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Innovation is alive and well

In his View From The Board Column on p. 26, Bob Kostash questions those who feel the structured cabling industry is not innovative, but simply a commodity....


April 1, 2005  


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In his View From The Board Column on p. 26, Bob Kostash questions those who feel the structured cabling industry is not innovative, but simply a commodity.

“I have never viewed what I do for a living as a being equivalent to selling hog futures, precious metals, West Texas crude, or Saskatchewan wheat,” he writes.

“One needs to look no further back in time than this past December and January to see that, thankfully, innovation is not dead in our industry.”

He is referring of course to the announcements by several key vendors of systems capable of supporting 10 Gigabit per second Ethernet transmissions over 100 metres of copper cable. That innovation is alive and well is obvious in our copper and fiber update, which appears over six pages of this issue. There are exciting developments occurring in both camps.

Ian Miles, president of Toronto Hydro Telecom, points out in the story that while the fiber itself has not changed much for years, the supporting electronics are becoming more sophisticated and supporting a wider range of protocols at lower and lower cost.

“We’re able to deploy a private OC-48 system for a customer at a price that would have been unheard of even five or six years ago.”

And then there is the 10-gigabit revolution, an initiative that has been spearheaded by a number of vendors including ADC Telecommunications Inc. and Systimax Solutions, a unit of CommScope Inc.

ADC’s CopperTen, for example, costs more than conventional copper cabling, but Bob Kenney, the company’s vice president of enterprise product lines, feels that organizations will pay a premium for something they believe will last longer.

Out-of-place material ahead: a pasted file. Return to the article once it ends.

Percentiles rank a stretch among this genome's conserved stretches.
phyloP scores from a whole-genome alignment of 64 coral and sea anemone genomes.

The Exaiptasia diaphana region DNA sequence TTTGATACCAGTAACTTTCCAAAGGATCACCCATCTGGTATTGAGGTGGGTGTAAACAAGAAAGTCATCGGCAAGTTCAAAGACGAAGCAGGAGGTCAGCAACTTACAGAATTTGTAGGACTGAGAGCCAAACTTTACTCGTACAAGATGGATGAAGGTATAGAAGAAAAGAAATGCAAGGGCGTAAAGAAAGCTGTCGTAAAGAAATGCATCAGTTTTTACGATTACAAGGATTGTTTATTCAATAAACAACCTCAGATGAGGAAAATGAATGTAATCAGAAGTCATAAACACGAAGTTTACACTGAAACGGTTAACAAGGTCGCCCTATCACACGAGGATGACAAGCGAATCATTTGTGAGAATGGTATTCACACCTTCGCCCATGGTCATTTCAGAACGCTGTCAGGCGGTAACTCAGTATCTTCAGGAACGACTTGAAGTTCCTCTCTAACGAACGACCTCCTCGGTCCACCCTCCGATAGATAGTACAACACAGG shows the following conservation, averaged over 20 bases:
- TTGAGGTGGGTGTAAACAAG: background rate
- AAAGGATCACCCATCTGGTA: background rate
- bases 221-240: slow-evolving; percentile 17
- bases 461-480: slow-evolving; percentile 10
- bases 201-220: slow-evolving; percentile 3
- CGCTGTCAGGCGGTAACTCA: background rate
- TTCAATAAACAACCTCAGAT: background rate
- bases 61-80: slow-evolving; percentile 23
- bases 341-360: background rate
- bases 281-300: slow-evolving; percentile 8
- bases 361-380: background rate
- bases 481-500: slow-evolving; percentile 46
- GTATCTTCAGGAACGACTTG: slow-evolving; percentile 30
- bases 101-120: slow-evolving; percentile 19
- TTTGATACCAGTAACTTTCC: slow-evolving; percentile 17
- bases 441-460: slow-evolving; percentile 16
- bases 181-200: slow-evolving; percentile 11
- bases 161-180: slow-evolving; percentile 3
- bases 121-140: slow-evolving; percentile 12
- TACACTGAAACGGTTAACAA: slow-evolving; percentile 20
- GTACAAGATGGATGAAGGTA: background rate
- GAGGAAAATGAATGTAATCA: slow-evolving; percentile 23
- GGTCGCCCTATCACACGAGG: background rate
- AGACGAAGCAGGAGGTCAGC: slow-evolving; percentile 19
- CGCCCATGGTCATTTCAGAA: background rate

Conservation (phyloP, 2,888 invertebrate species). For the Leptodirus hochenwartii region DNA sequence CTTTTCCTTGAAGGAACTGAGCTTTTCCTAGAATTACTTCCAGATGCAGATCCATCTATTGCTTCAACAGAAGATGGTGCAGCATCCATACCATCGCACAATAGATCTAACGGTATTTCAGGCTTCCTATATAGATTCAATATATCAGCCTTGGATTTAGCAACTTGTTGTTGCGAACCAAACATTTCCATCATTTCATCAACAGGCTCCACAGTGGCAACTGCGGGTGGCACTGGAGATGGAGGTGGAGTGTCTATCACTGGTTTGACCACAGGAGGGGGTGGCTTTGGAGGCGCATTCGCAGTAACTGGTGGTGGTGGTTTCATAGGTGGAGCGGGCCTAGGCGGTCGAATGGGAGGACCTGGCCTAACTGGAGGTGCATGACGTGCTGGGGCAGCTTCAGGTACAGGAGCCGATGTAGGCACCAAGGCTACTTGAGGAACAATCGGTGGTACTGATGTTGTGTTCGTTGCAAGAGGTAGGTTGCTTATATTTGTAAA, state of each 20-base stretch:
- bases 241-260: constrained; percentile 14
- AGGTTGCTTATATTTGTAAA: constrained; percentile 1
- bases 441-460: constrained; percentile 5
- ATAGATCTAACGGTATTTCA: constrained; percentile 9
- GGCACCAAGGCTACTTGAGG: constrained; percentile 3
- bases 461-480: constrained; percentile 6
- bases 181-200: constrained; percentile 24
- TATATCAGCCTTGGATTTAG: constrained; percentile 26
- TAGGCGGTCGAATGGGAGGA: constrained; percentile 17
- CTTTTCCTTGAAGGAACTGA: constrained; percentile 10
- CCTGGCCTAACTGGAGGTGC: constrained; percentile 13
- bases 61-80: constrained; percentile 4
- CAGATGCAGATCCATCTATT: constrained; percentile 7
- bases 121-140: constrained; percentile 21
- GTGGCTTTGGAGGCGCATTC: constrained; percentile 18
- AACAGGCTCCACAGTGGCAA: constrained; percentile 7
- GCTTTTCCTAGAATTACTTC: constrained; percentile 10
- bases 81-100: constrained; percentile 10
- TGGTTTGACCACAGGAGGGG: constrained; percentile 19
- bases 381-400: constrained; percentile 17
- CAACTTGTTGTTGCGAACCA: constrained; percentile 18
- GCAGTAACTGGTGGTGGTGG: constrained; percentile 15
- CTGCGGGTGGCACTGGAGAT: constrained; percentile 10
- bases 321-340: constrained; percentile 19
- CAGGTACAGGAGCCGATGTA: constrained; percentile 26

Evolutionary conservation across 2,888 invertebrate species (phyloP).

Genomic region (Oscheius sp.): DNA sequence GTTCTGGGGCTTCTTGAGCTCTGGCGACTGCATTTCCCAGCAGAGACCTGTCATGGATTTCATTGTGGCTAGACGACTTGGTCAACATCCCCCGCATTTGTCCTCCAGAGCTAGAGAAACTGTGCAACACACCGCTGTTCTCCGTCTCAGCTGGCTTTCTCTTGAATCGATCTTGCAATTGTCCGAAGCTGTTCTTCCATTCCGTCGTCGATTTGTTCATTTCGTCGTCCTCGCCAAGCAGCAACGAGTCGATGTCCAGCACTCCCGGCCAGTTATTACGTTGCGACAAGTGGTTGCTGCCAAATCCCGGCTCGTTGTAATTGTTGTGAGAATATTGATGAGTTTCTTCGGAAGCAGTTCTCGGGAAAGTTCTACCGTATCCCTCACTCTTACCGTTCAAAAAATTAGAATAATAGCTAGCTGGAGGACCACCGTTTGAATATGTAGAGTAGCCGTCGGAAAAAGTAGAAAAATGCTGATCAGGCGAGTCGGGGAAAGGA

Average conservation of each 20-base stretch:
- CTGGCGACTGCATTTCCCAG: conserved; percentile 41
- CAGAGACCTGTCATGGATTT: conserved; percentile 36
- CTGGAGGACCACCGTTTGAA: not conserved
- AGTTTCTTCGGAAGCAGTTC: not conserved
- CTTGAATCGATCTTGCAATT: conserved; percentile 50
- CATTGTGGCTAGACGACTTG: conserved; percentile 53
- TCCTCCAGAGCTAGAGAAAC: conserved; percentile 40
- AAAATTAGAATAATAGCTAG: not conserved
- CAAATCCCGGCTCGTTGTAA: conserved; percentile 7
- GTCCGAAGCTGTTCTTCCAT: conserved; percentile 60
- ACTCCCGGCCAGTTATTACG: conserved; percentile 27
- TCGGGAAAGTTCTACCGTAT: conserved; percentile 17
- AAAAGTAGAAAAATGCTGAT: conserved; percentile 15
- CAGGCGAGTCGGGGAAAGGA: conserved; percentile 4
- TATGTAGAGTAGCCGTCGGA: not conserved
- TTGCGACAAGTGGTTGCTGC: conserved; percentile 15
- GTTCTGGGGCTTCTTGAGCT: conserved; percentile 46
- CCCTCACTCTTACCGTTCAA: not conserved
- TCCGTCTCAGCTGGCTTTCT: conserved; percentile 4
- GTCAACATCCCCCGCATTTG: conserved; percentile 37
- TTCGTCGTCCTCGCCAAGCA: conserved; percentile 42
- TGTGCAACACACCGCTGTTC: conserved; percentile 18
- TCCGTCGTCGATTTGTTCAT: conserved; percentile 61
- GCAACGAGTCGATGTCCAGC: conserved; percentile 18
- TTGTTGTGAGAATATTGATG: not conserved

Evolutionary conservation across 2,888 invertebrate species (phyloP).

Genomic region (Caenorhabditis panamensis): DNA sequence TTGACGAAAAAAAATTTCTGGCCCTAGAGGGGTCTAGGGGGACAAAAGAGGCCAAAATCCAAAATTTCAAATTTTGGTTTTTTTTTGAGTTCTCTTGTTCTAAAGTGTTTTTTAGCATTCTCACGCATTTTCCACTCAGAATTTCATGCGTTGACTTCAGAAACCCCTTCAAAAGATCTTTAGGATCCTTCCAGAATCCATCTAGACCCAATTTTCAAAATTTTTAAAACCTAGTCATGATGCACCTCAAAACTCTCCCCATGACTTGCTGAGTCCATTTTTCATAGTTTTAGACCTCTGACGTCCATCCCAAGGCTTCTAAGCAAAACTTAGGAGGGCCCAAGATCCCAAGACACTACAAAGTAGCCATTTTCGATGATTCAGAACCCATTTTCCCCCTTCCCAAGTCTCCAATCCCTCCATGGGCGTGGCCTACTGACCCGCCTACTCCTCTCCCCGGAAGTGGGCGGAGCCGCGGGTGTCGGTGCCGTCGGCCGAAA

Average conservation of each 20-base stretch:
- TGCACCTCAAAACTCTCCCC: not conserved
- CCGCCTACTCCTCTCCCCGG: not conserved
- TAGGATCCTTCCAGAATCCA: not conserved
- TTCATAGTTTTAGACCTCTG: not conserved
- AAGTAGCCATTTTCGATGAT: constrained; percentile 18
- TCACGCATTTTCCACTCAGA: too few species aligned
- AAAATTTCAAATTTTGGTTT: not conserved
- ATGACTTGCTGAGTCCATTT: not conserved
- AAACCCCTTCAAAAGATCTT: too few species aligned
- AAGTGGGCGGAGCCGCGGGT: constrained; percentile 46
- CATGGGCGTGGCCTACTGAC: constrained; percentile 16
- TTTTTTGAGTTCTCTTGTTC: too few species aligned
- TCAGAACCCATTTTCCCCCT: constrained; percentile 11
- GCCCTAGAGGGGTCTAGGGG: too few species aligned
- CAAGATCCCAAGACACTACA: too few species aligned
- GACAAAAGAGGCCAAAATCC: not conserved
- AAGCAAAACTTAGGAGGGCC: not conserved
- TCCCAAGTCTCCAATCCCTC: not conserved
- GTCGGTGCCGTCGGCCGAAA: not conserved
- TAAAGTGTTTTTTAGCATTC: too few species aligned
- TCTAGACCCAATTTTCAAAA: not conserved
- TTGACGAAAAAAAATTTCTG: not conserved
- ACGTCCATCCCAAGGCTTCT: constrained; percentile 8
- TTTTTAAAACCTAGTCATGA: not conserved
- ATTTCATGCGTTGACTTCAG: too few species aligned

The technology will certainly be mainstream in five years time when the Vancouver welcomes the world as host of the 2010 Winter Olympics and Winter Paralympics.

Copper and fiber, will both play a significant role in the event, according to the first of what will be many articles on the event that will appear in CNS in the lead up to the Games themselves.

“Clearly both are critical,” says Justin Webb, vice president of technology for Bell in Western Canada.

Bell Canada is forking over $200 million in cash and equipment to the Vancouver Organizing Committee (VANOC) for the right to be both Premier National Partner and the principal communications service provider at the Games. The strategy calls for a mix of traditional and new technologies to be used. What the company wants to avoid is another Atlanta when “cutting-edge” technology from IBM Corp. may not have burned, but it certainly crashed frequently during the 1996 Summer Olympics.

The 2010 Winter Olympics will no doubt be referenced now and again in upcoming columns from our two newest members of the CNS editorial advisory board –Brantz Myers and Henry Franc.

Myers is the director of enterprise marketing for Cisco Systems Canada where he is responsible for driving awareness, understanding and demand for network-based technologies in the Canadian market. His focus is on IP communications and a series of vertical industries including healthcare, retail, financial services and government.

Franc is a marketing manager of Bell’s Cabling & Power Solutions group, responsible for technical support and business development. The 15-year telecommunications veteran is involved with a number of organizations including TIA, BICSI, Construction Specifications Canada and the Standards Council of Canada.

Both will be welcome additions to the board.